The original station, which was a large, above-ground terminal station, opened on 2 March 1874, at the end of the Cheshire Lines Committee (CLC) line to Manchester Central. It replaced Brunswick station as the CLC's Liverpool terminus, becoming the headquarters of the committee. The three-storey building fronted Ranelagh Street in the city centre, with a 65 feet (20 m) high, arched iron and glass train shed behind. There were 6 platforms within the station, offering journeys to Manchester Central (in 45 minutes, making the route the quickest and most direct between Liverpool and Manchester), London St. Pancras, Hull, Harwich, Stockport Tiviot Dale, Southport Lord Street and an alternative London route to that of the Midland Railway, terminating at London Marylebone. Until the nationalisation of Britain's railways, the station was always busy, but as with many other stations in the UK, it was closed under the Beeching Axe, as the routes served could be taken from nearby Liverpool Lime Street. In 1966, most services on the CLC route were diverted to Liverpool Lime Street via the Hunts Cross chord, leaving only a dozen urban commuter trains per day to and from Gateacre. These final services were withdrawn on 17 April 1972 with a promise to reinstate the Gateacre route when the Merseyrail network was completed in 1978.
The High Level station was demolished in 1973, having served a short time as a car park, although some former station buildings remained while work was in progress on rebuilding the underground station in the mid-1970s. The area of the train shed now forms the centre of the planned Central Village development. On 11 January 1892 Liverpool Central Low Level underground terminal station opened, at the end of the Mersey Railway's route, via the Mersey Railway Tunnel from Birkenhead, when the route was extended from James Street. The Mersey Railway platforms were underground, accessed from stairs within the High Level station and situated in roughly the same position as the escalators accessing the Merseyrail Northern Line today. The Mersey Railway tunnel entering Central Low Level from the north of the station was aligned with the high level station's approach tunnel from the south. This was to ensure minimum engineering work if ever there was to be a link up of the two tunnels – as did occur when the two tunnels were linked in the 1970s. In the 1970s, the Merseyrail network was created by merging separate railways into one comprehensive network. Central underground station would service the Northern Line and Wirral Lines. A new loop tunnel was built in Liverpool city centre for Wirral Line trains, linking James Street with Moorfields, Lime Street, Liverpool Central and returning to James Street. A new deep-level underground platform was built at Liverpool Central as part of this loop tunnel.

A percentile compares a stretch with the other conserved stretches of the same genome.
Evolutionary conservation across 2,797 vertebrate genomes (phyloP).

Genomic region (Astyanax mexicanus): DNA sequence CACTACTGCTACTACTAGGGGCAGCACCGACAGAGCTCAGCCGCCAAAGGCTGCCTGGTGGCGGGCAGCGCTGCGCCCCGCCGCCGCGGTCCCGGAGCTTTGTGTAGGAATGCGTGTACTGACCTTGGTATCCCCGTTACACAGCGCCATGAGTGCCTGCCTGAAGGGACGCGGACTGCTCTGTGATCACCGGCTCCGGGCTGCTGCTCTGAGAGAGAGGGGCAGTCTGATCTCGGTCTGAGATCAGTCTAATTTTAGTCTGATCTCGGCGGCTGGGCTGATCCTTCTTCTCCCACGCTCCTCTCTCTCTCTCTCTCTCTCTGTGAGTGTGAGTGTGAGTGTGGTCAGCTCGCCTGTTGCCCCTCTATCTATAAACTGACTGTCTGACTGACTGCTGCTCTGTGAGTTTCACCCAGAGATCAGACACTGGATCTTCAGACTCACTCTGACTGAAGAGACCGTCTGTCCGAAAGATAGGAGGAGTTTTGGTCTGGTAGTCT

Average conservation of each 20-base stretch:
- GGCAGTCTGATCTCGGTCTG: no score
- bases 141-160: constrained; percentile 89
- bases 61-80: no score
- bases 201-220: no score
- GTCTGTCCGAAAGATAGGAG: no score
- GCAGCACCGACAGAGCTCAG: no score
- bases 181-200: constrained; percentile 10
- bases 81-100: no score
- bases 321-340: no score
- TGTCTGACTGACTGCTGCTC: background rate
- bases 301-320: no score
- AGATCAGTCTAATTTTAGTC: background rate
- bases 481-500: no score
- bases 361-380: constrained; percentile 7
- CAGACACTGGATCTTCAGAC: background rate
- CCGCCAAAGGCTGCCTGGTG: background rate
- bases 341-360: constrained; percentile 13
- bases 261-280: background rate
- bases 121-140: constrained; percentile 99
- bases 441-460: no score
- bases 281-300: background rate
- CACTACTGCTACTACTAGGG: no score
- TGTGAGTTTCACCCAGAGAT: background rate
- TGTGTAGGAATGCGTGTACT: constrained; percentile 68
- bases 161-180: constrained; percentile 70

Liverpool Central has full disabled access. All platforms can be accessed via lift. There is an induction loop, help points and cash point. On 22 October 2015, free WiFi was installed and introduced at the station. On 21 March 2016 it was announced that the Wirral Line Loop (and the Mersey railway Tunnel) will be having its track renewed. The Wirral Line platform is due to be closed between 3 January and 18 June 2017 whilst these works take place. A street level travel centre opened in November 2009 which sells tickets, newspapers, food and drink, replacing the former ticket office and newsagents. There are also toilets, cash and food vending machines. Escalators and lifts lead to the two Northern Line platforms and the deep-level Wirral Line platform. There are cycle racks for 30 cycles and secure storage for 16 cycles. Bus Connection Timetable.
Local Taxis 0151 298 2980, 0151 708 7080
Connections: 74, 75, 75E, 76, 76A, 77, 80, 82, 80A, 86, 86A, 86C, 86D, 86E, 107, 180, 182, 186, 207